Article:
How India lost a gas pipeline to China

A tripartite ministerial meeting between India, Myanmar and Bangladesh held in Yangon in January 2005 agreed to import natural gas through a pipeline from Myanmar via Bangladesh. Gas was to be brought from the newly explored fields in adjoining Rakhine state of Myanmar. It mentioned that the ‘government of Myanmar agrees to export natural gas to India by a pipeline through the territory of Bangladesh and India to be operated by an international consortium… The route of the pipeline may be determined by mutual agreement of the three governments with a view to ensure adequate access, maximum security and optimal economic utilisation’.

Bangladesh and India had the ‘right to access the pipeline as and when required, including injecting and siphoning off their own natural gas’. The three governments agreed to establish a Techno-Commercial Working Committee which shall identify areas of cooperation, collaboration and investment to develop natural gas resources, infrastructure and marketing in the region; and, deliberate and advise the three governments on policy issues such as pipeline routing, access-related issues as well as technical and commercial matters.

On primarily three grounds, this trilateral project was considered to be a major policy shift particularly in the Indian approach to issues of cooperation in the region. Firstly, it was a clear move away from the traditional bilateral approach to a new tripartite approach in a project located in a contiguous sub-region. Secondly, this was a deal which was negotiated and managed by the concerned line ministries and ministers-in-charge. And thirdly, this brought together three countries on a specific project from two cross-regional groupings of the South Asian Association for Regional Cooperation (SAARC) and the Bay of Bengal Initiative for Multi-Sectoral Technical and Economic Cooperation (BIMSTEC) thereby making it an inter-(sub)regional initiative.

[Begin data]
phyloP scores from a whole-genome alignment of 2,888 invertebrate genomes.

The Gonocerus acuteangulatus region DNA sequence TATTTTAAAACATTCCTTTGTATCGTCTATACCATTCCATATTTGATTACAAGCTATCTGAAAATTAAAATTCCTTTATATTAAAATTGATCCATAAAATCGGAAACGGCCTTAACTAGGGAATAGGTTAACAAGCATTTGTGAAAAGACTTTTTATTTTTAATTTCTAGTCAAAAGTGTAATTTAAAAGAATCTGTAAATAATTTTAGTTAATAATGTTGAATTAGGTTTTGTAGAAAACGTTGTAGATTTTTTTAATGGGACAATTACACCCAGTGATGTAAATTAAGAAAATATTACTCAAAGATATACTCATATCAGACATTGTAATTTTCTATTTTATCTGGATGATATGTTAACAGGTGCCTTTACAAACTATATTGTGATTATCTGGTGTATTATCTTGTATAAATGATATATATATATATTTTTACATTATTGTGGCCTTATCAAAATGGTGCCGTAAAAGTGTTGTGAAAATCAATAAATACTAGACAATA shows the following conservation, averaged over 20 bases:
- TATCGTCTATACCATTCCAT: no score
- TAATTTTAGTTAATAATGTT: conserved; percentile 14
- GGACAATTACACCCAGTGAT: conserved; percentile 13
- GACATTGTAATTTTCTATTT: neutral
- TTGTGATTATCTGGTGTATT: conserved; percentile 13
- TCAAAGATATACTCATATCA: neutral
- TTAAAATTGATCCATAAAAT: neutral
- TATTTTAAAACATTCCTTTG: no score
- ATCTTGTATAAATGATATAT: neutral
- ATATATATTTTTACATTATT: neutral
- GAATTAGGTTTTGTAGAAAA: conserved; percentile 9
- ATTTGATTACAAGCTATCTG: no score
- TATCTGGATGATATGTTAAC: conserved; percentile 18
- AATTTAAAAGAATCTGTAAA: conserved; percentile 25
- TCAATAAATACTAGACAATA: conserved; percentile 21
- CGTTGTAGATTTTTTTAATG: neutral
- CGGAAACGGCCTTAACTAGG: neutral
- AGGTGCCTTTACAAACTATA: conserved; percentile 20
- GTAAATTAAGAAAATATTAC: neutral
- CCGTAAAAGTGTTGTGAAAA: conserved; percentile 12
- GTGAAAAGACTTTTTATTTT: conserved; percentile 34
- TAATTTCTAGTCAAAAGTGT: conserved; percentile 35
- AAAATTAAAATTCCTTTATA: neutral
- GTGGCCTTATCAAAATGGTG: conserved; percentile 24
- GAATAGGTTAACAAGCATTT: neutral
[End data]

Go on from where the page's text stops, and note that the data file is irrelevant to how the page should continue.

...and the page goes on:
The deal, however, could not be implemented purportedly because India actually did not immediately agree to Bangladesh’s three demands—transmission of hydro-electricity from Nepal and Bhutan to Bangladesh through Indian territory; corridor for the supply of commodities between Nepal, Bhutan and Bangladesh through Indian territory; and adoption of necessary measures to reduce the trade imbalance between the two countries. This was discussed on the sidelines of the tripartite deal, and a formal joint bilateral press statement was even issued.

However, there were serious political reasons why the entire deal collapsed. The then Bangladesh Nationalist Party-led Khaleda Zia government (2001-06) had mostly been against any meaningful cooperation with India as she apprehended that the latter was deeply and historically disposed to the opposition party Awami League led by Sheikh Hasina. Zia had also provided shelter to Indian militants from the north-eastern region and had consistently called them ‘freedom fighters’. She protractedly denied any access to India to the north-eastern region through Bangladesh despite India asking for the same several times.

Leader-centric foreign policy